When I got into college, I was already having doubts about law, mainly because I thought it wouldn’t be able to achieve some of my personal goals that I only recently established. My experience in UPIS, my high school, instilled in me a passionate sense of responsibility to and love for the nation. And I saw how broken the system was, how messed up our situation was. I saw how evident corruption was in our society, and how radically unequal the statuses of the different social classes were. It was like a cancer that was spreading, rotting the nation to its core, and I knew that it had to be destroyed. I was thinking of ways on how to change the way things were being run in the country.
I knew then that I wanted to spark a revolution, start a change in the way things were being run in our country. My gut told me that law was a noble path, but it wasn’t going to change a system that was already too corrupt. I needed to try a different approach to make a change.
I was having my doubts about Philosophy for the first month as well, thinking that I would be of no use when I graduated. I would only be fit for three professions, I thought, either a lawyer, priest or teacher. At the time, I thought that none of these professions would inspire any change among society. The impact would not be sufficient for a revolution. That was what I thought, that is, until I realized that I too, was inspired to be socially aware and start a change by my high school teachers. My sense of national pride and identity, my desire to make the system better, all of those had their inceptions in high school, because of my teachers. Even in college, in my Filipino 11 class, I was being taught to not be passive, to take a stand in our society and try to instigate a change. Being a professor would not be too bad, I thought. Teaching the generations after me about these values that I too was taught about would not only be noble, but it would spark that revolution that I wanted. I would set fire to the desires of the people who came after me to become “revolutionaries” themselves, just like what my teachers did to me.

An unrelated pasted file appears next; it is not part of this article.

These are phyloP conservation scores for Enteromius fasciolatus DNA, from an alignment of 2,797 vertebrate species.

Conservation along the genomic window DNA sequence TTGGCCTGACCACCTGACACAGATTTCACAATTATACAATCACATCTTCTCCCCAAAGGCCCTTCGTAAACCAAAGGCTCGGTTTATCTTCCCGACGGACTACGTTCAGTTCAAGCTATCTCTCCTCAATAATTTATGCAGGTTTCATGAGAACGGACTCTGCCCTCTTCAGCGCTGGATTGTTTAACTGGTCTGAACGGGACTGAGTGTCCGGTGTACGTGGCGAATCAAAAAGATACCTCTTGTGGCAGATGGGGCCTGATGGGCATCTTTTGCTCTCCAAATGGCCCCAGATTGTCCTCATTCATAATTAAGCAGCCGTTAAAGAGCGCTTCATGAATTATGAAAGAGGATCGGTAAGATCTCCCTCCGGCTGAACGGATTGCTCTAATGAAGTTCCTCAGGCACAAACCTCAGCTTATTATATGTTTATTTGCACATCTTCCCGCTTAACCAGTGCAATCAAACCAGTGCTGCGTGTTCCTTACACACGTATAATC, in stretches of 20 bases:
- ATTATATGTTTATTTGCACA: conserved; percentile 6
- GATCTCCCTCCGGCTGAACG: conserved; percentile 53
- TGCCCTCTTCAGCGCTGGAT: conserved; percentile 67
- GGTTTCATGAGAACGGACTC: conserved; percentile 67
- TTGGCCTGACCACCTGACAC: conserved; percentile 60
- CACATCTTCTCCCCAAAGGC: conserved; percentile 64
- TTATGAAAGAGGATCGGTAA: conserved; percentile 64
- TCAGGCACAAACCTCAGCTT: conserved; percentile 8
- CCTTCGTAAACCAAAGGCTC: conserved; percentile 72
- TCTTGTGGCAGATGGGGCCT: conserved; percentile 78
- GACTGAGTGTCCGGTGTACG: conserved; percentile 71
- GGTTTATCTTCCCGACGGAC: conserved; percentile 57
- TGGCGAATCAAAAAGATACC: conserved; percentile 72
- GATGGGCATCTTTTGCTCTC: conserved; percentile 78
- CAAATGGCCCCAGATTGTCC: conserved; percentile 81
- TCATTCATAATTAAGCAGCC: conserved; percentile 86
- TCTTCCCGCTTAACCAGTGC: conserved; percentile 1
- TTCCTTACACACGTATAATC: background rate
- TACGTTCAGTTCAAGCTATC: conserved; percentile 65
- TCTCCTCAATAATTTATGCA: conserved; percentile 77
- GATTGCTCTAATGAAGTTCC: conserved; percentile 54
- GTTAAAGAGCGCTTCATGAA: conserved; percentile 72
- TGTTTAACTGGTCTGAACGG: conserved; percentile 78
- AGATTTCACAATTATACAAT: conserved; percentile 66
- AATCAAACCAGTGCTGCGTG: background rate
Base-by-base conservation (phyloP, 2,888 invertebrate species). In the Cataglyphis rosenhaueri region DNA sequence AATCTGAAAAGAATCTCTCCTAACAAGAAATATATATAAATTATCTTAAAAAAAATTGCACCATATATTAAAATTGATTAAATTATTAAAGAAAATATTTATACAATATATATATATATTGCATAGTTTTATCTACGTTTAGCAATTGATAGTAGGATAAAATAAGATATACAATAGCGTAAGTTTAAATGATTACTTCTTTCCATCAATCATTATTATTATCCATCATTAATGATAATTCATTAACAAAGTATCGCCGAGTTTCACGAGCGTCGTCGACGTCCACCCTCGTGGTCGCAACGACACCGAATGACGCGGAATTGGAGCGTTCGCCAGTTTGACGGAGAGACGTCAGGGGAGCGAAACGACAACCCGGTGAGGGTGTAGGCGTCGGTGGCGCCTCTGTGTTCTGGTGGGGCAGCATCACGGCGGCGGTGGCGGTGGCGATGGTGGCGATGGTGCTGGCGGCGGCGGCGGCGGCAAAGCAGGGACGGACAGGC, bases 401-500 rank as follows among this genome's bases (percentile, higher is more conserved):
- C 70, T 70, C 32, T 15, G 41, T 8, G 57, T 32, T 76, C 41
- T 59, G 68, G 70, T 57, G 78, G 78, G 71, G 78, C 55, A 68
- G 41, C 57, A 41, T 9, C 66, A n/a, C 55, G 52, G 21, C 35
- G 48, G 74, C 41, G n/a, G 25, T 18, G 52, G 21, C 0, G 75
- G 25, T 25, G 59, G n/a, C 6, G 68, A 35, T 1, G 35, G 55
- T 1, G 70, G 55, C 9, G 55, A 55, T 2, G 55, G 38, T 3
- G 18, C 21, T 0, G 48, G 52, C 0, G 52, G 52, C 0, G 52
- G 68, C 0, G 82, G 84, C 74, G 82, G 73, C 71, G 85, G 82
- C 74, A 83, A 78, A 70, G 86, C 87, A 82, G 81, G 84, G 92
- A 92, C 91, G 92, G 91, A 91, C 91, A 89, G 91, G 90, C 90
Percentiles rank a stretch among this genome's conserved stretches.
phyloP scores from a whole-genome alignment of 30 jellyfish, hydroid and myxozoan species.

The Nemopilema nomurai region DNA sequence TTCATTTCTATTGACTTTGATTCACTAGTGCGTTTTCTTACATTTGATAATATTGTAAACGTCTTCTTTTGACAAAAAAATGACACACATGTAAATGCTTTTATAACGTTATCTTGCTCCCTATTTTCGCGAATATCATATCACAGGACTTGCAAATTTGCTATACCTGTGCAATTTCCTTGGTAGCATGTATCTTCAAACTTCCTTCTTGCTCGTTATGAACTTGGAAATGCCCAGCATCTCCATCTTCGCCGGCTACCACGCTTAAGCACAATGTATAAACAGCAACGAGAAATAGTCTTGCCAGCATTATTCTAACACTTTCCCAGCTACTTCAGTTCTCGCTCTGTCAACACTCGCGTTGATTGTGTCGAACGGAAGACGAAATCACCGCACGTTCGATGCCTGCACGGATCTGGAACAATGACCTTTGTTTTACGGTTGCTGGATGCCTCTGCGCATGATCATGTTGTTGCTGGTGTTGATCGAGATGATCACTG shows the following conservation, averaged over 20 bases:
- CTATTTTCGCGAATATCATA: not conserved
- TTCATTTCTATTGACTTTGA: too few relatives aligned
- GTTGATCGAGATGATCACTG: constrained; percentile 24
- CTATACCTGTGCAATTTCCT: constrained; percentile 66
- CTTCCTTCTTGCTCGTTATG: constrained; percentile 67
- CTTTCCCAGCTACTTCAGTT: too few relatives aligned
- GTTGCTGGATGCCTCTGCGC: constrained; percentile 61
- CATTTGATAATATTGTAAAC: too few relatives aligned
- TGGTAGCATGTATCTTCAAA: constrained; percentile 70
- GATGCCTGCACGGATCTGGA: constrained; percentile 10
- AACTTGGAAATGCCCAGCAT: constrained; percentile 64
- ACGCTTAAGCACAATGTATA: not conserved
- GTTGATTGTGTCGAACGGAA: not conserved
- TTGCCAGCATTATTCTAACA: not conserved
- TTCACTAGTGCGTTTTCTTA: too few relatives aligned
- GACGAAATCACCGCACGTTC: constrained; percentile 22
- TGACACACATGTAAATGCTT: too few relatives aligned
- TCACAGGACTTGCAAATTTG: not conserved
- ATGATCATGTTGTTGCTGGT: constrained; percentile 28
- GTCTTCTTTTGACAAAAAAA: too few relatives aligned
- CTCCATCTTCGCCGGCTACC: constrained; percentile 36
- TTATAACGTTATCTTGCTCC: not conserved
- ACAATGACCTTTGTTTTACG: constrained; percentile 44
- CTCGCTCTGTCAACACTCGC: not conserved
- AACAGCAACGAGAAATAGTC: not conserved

Still, I wasn’t sure of this goal. Anything could happen, and becoming a teacher was only a possibility. I still wasn’t sure on how I was going to achieve my bigger goal of reforming the system. But then, I thought of what I would gain from studying Philosophy. The ability to think, I thought. The ability to adapt. The ability to be whatever I wanted to be. And I thought, I wanted a change to occur, a change for the better, but I didn’t know exactly how. Philosophy would enable me to know how. It would take me on a journey, both literal and metaphorical, to know how to achieve this change that I wanted. I would be able to explore, and I wouldn’t be boxing myself into a specific category, especially since I was taking an AB course. Philosophy would pave a way for me to achieving what I wanted to achieve. And this time I wasn’t fooling anybody, not even myself.
And now here I am, enjoying every bit of this journey that I’ve undertaken, however hellish it may be at times. I know that everything was, and will be worth it. All my indecisions, my doubts, my confusion, has amounted to something. I finally knew what I wanted to achieve, and stood up for what I believed in. I was no longer a confused little boy, leaving important decisions and desires to other people, ceasing to think for himself. I achieved independence, got inspired, and at the very least tried to inspire others as well. I was no longer the loser that got bullied in HELE class because I knew what I wanted to become: I wanted to become a winner. I knew I wasn’t a winner just yet, but I knew that I was giving it my best shot, and I was on my way to become one.